Getting started with this firewall is fairly simple. By default, the DHCP server is enabled, so as soon as you've turned it on and connected your computer to it, you should get an IP address from the firewall. The default settings for the DHCP server is to hand out addresses from 192.168.0.100 through 192.168.0.150 ... Once you have an IP address, it's time to start. Open a web-browser and head to 192.168.0.1.
Once you're logged in (check the manual for username and password information), you should change the default password. Click on the "Change Password" link at the bottom of the "General" section, type in a new password twice and click on "Save".
Most ISPs use a DHCP server to hand out IP addresses to their customers. By default, the SFV is set to receive an IP address by this method. Also, some ISPs (such as attbi) uses the MAC address of a Ethernet interface to ensure that only authorized clients gets an IP address. On the "Main Setup" page, you have to option to enter a MAC address that already registered with your ISP, thus avoiding having to call your ISP and wait on hold for hours while they register a new MAC address. Other ISPs uses assigned hostnames and/or domain name for authentication. If so, enter the information in the "host name" and "Domain name" field.
If you have a static IP address from your ISP, then click on the "Static IP & DNS" link and enter in the IP information given to you by your ISP. Also, enter more that one IP address for DNS server ...
Essentially, if you've connected the SFV to your internet connection (cable modem, DSL router or the router provided by your ISP), you should already be connected to the internet.
Wait, there's more...
On the "LAN IP & DHCP" screen, you get to change the IP address and network mask for the SFV, and also the range of IP addresses that the DHCP server gives out. If you make any changes here, make sure that the information is correct! I haven't tried having it hand out IP addresses on a different subnet from the unit, but it's not recommended.
A couple of things regarding DNS. If you have a static IP address, please enter more than one DNS server. The SFV DHCP server gives out its own IP address as the sole DNS server, and the SFV acts a DNS proxy forwarding your requests to the external DNS servers it has gotten either via DHCP or by static entry. On the "Static IP and DNS" page, there's an entry for DNS Gateway IP. If you have an internal DNS server, you can enter the IP address of this server here. The SFV will then forward all DNS requests to this IP address for resolution. Very handy feature. However, be careful not to set your DNS server to forward DNS requests to the SFV, as you'll get into a loop, and nothing will resolve (trust me, I've been there...)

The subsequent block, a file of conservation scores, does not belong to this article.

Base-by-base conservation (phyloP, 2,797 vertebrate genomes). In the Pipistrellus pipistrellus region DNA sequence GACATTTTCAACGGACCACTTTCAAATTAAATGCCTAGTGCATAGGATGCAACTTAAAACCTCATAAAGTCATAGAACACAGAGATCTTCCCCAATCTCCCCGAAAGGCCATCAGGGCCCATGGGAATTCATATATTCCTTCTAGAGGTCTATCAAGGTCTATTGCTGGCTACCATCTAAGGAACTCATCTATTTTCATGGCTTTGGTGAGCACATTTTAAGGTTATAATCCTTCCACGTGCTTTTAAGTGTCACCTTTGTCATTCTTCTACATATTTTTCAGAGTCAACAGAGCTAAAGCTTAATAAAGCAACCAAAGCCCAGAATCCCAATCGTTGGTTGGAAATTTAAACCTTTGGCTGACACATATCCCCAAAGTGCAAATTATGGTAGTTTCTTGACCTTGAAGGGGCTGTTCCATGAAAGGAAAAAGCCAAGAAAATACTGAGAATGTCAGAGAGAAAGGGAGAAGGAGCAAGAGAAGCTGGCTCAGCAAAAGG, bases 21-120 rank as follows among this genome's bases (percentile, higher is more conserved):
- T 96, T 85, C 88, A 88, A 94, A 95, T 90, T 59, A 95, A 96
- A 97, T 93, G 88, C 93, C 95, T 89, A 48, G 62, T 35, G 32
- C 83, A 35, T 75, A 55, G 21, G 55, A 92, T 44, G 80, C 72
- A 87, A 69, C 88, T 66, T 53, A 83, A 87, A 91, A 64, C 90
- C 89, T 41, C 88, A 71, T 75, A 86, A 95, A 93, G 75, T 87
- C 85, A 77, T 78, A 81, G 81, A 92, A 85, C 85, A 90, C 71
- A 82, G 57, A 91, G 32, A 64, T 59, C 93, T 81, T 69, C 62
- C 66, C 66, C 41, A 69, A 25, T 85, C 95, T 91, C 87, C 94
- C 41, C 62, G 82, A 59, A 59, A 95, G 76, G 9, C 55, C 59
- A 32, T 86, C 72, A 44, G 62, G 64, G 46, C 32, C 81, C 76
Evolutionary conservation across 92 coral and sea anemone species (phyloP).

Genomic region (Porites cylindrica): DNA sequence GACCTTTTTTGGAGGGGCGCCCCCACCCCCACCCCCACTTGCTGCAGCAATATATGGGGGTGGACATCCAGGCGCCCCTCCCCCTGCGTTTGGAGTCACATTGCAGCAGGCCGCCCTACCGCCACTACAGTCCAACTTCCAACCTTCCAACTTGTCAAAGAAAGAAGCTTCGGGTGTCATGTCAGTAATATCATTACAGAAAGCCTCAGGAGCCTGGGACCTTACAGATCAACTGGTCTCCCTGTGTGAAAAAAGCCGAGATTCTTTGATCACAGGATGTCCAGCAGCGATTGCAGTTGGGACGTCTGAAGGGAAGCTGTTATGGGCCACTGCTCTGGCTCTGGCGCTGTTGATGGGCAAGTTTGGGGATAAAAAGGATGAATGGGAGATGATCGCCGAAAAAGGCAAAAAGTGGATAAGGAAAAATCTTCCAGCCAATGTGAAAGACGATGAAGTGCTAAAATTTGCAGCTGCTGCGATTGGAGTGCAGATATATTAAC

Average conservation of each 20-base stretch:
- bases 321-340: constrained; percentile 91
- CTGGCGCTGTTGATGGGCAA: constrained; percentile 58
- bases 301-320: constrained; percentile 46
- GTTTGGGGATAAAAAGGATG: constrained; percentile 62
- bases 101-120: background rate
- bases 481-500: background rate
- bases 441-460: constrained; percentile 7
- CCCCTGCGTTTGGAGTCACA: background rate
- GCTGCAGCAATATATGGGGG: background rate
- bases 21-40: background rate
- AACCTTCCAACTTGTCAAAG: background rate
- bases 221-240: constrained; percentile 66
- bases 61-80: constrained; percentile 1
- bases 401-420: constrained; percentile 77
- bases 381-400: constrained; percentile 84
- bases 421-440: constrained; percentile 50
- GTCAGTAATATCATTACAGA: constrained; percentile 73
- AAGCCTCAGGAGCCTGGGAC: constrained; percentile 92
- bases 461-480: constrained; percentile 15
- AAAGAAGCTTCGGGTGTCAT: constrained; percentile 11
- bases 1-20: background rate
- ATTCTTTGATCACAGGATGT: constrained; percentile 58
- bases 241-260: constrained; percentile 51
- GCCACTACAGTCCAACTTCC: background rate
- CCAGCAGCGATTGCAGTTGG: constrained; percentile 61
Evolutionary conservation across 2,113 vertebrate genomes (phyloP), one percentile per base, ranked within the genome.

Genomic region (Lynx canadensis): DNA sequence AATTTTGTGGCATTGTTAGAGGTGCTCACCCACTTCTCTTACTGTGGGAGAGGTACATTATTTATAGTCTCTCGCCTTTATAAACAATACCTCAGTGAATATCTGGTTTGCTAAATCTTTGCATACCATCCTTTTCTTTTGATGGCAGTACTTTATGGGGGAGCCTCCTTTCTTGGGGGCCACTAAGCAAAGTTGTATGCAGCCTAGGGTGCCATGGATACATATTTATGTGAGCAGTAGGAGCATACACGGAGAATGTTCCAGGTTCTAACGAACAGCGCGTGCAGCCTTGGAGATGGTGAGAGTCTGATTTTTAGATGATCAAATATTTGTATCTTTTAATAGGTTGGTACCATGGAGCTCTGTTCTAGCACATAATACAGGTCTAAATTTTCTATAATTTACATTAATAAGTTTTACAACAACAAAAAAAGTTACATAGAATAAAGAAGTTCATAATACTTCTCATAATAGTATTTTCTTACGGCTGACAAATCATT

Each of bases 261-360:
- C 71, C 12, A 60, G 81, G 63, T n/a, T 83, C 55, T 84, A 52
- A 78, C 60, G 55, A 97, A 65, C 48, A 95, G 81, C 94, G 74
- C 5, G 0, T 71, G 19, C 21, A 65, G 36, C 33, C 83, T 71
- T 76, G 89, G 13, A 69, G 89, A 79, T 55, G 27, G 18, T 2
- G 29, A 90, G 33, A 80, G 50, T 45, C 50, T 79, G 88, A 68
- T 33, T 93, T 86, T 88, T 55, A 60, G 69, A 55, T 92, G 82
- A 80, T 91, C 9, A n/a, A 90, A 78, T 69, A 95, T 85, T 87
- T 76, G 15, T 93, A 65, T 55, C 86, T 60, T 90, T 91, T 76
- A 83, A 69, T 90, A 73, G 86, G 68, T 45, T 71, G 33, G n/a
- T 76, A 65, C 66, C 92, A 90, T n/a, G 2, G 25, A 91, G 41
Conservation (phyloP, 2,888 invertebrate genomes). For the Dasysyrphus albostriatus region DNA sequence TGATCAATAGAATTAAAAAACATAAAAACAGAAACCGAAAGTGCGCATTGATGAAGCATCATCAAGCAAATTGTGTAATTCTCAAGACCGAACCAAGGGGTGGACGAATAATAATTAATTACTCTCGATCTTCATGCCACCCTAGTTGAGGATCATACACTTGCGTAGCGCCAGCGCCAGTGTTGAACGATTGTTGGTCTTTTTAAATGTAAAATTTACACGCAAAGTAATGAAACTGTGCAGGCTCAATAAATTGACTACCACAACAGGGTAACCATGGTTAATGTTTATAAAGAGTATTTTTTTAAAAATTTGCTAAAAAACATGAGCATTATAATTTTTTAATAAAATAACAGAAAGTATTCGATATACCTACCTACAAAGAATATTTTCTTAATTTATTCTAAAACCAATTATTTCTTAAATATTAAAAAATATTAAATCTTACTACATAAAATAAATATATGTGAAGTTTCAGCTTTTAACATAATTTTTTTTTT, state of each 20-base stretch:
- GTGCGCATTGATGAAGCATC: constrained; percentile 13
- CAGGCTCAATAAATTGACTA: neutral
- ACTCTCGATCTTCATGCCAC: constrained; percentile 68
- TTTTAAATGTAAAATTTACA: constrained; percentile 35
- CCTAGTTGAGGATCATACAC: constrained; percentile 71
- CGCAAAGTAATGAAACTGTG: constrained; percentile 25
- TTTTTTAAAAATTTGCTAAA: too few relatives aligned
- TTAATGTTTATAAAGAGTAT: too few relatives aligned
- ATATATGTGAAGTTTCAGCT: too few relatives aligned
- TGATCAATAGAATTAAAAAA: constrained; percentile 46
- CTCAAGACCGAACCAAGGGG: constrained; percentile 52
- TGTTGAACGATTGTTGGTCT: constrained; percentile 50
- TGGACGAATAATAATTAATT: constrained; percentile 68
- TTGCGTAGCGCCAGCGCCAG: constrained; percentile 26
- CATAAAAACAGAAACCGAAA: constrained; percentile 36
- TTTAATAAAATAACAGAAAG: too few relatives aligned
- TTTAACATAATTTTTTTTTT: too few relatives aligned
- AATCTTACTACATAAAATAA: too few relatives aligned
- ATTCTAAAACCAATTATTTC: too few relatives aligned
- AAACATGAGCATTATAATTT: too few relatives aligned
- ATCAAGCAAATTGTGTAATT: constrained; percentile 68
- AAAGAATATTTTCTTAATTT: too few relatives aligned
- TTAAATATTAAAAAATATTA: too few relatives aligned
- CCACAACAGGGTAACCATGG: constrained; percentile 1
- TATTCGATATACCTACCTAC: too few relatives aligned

The SFV uses access groups to grant or deny access to the internet. There are 5 groups, named "group1" through "group4" and "everyone". By default, everyone is a member of the "Everyone" group. Kinda goes without saying. One the "Access Filter" screen, you can specify the filter settings for each group. Depending on your needs, you can be as forgiving or restrictive as you want.
If you don't care, you can set the Group Filters for the "Everyone" group to "No Restrictions", and everyone behind the firewall will have full access to the internet.
The most restrictive setting would be setting the Group Filters for "Everyone" to "Block all internet Access", and then set the Group filters for i.e. "Group1" to "Use packet filters below" and then select the protocols you want to allow. You can also add up to 5 custom filter for TCP and 5 for UDP. Note that the custom filters are specific to the access group where you create it. Don't forget to grant them access to DNS... Also note that granting the "HTTP" access does not include HTTPS, so unless you add a custom service for port 443, the group will not have access to secure websites!
Adding computers to Access Groups could be somewhat time consuming, as you need to make sure you get all the MAC addresses right. To use this feature, go to the "Host IP and Group" screen. Type in a name for the computer you're adding. If you only have one laptop, "laptop" would be a good choice. Next, enter the MAC address of the network card on the computer. If you want it to always get the same IP address, enter the IP address in the "Reserved IP address" field, and make sure it's inside the range of addresses the DHCP server would hand out. You don't have to use this feature to take advantage of the Access Group features. Next, pick a group, and click "Add". Repeat for all the computer you want to add to groups. If you've already defined the filters for the various groups, the restrictions will already be in place.